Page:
The Commissioner argues that there has been no formal diagnosis of mental retardation, especially during the period before age 22; therefore, Brown does not meet listing 12.05(C). However, in Maresh v. Barnhart, the 8th Circuit ruled that no formal diagnosis of mental retardation is required to fulfill the requirement in the introductory paragraph. 438 F.3d 897, 899 (8th. Cir. 2006). Since Maresh, several other courts have held the same, including the district court in Witt v. Barnhart. 446 F.Supp.2d 886, 894 (N.D.Ill. 2006).

The claimant does, however, need to satisfy the diagnostic description of mental retardation, which is "significantly subaverage general intellectual functioning with deficits in adaptive functioning initially manifested during the developmental period." 20 C.F.R. Part 404, Subpt. P, App. 1, §12.05. It is with this part of 12.05 that the ALJ determined that Brown could not meet the listing. In this respect, the Seventh Circuit uses the standard set forth in Adkins v. Barnhart. 226 F. App'x 600, 605 (7th. Cir. 2007). In that case, the Court stated that other factors, such as the claimant's life activities and employment history, must be considered and weighed and properly play into the ALJ's decision. Id. Following this standard, there is substantial evidence to support the ALJ's finding that Brown did not meet Listing 12.05(C). He graduated from high school, albeit in the special education program, attended some post high school vocational schools, held a job for several years, and engages in a variety of daily living activities. See Witt, 446 F.Supp.2d at 895, (where claimant alleged 12.05(C) but ALJ rejected claim because he had learning disability and not mental retardation, graduated high school in special education, worked for several years and engaged in daily activities.).

In February 2002, Brown was referred to Thomas P. Dhahens, PhD, for intelligence testing (R318). At the time of the test, Brown was working for the Moline Dispatch newspaper doing materials handling. (Id.) Dr. Dhahens' test results concluded that Brown has a verbal I.Q. of 66, a performance I.Q. of 100, and a full scale I.Q. of 79 (R319) Dr. Dhahens did attribute his low verbal I.Q. to a broad learning disorder and/or dyslexia (Id.). Brown performed well on "common sense" problems, but has extremely poor reading skills and his verbal/academic base is very limited (Id.). Dr. Dhahens notes that Brown is not mentally competent to manage his own disability benefits, he does not live fully independent, and his reading and arithmetic skills are too poor to manage a checkbook. (Id.) He did conclude that Brown is capable of (and is currently doing) performing unskilled manual labor. (Id.)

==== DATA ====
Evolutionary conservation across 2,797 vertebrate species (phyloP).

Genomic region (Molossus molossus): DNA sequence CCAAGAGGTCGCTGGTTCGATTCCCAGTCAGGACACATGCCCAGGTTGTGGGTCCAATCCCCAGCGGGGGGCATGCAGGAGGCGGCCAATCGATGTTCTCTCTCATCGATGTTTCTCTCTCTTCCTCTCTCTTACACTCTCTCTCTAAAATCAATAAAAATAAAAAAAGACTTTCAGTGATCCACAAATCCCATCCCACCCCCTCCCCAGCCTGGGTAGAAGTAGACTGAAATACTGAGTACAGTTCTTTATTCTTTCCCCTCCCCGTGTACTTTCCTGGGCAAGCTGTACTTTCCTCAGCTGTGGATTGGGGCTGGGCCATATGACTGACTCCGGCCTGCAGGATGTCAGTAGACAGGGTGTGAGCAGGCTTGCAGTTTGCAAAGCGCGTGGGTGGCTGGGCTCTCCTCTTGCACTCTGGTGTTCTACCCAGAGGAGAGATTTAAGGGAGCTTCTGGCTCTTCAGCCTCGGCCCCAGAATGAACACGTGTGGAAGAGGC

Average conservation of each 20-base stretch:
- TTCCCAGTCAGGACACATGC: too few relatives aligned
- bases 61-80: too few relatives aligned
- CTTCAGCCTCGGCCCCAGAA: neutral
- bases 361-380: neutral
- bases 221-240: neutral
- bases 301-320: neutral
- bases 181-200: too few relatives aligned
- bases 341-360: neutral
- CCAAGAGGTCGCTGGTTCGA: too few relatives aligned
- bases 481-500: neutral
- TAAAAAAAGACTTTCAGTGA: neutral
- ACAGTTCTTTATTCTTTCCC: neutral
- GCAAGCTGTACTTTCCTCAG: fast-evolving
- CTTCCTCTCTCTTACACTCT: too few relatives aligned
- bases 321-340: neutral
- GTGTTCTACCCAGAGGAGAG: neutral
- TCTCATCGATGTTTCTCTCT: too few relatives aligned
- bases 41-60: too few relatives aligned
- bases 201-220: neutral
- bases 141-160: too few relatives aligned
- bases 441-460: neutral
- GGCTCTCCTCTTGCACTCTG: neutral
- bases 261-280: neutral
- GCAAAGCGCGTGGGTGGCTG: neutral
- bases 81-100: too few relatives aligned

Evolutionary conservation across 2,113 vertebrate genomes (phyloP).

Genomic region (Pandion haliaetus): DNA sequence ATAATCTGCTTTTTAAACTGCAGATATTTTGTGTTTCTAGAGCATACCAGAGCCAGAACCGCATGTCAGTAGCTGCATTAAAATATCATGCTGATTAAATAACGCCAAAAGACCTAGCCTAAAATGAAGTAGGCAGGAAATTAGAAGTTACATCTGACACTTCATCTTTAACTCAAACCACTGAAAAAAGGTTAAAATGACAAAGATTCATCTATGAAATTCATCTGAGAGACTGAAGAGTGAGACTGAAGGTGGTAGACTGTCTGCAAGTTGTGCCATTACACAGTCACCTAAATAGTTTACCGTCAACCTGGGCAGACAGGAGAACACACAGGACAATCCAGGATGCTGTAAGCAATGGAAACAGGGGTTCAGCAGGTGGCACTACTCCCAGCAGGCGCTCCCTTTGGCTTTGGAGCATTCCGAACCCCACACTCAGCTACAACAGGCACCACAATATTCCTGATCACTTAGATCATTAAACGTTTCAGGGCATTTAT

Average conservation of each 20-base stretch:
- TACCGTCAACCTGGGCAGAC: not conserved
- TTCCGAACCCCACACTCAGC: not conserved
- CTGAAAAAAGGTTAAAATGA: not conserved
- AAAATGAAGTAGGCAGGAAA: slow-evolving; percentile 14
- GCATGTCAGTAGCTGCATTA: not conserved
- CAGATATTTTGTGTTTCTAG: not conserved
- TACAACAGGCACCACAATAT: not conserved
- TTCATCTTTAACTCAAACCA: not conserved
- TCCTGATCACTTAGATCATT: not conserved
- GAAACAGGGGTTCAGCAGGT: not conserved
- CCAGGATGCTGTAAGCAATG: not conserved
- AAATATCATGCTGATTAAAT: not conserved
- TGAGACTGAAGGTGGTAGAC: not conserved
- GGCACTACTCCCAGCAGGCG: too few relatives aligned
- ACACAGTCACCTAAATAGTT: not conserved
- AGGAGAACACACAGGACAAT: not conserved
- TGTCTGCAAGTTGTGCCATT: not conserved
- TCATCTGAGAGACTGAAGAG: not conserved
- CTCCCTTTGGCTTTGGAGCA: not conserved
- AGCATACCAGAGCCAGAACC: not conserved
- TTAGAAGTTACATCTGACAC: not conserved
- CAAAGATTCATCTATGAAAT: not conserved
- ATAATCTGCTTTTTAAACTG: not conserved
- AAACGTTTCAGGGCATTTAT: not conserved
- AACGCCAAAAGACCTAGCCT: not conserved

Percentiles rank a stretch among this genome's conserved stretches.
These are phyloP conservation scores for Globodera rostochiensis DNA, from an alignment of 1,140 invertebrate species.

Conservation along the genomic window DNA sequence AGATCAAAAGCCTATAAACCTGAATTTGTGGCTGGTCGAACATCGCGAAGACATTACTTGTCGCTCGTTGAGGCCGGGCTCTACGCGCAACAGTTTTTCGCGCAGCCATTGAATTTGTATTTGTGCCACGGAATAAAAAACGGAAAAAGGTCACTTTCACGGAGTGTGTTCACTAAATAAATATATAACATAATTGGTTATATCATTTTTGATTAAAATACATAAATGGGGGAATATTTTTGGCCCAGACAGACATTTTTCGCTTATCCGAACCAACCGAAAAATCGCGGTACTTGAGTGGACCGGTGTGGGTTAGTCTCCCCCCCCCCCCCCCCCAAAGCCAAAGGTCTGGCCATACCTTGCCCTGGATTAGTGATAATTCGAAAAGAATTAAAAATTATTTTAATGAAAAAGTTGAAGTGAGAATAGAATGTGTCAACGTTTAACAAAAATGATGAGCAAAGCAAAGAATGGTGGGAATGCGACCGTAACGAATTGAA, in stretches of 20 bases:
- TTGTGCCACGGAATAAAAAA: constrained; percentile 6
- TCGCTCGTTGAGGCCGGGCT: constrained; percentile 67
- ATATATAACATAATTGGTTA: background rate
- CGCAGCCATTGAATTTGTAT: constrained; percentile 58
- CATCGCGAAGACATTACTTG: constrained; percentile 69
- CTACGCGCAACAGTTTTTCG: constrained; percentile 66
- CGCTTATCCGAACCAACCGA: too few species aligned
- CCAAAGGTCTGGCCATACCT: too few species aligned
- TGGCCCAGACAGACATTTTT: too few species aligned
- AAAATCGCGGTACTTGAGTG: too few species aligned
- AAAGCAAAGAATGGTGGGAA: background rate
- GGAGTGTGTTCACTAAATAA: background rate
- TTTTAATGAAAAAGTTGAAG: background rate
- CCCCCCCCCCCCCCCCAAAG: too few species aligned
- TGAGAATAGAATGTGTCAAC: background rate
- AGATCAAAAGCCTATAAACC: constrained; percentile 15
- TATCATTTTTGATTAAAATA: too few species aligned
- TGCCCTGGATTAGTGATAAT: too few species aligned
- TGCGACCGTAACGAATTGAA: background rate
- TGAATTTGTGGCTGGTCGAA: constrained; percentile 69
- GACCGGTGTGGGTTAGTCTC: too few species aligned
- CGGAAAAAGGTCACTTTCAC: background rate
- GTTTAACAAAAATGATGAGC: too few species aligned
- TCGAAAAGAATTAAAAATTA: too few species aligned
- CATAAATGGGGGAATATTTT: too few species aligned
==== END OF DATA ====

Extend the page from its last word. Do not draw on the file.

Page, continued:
Brown also testified at the hearing that he performed daily activities (R497-504). He is able to drive and transports his mother to her doctor appointments (Id.). He takes care of the flowers, mows the lawn, cleans the laundry and dishes, and he even cooks. (Id.) He is able to do maintenance on his lawn mower, such as change the oil, sharpen the blades, and other odds and ends. (Id.) He changes the oil and does regular maintenance on his truck. (Id.) He changes the furnace filter and water filter. (Id.)

Brown also testified that he had a job for many years working at the Moline Dispatch, a newspaper in Moline, Illinois. (R490-92) He was a dockworker and would load and unload the trucks with the newspapers. (Id.) In order to perform the job, he used a power operated forklift. (Id.) Although the ALJ concluded that Brown could no longer perform this job, the ALJ concluded that there are several other jobs that he could perform, even with his impairments. (R523) Those jobs include laundry worker, electronics worker, light packaging work or dishwasher. (Id.) Brown's educational background, work history and daily activities provide substantial evidence to support the ALJ's conclusion that he does not meet the criteria for Listing 12.05(C).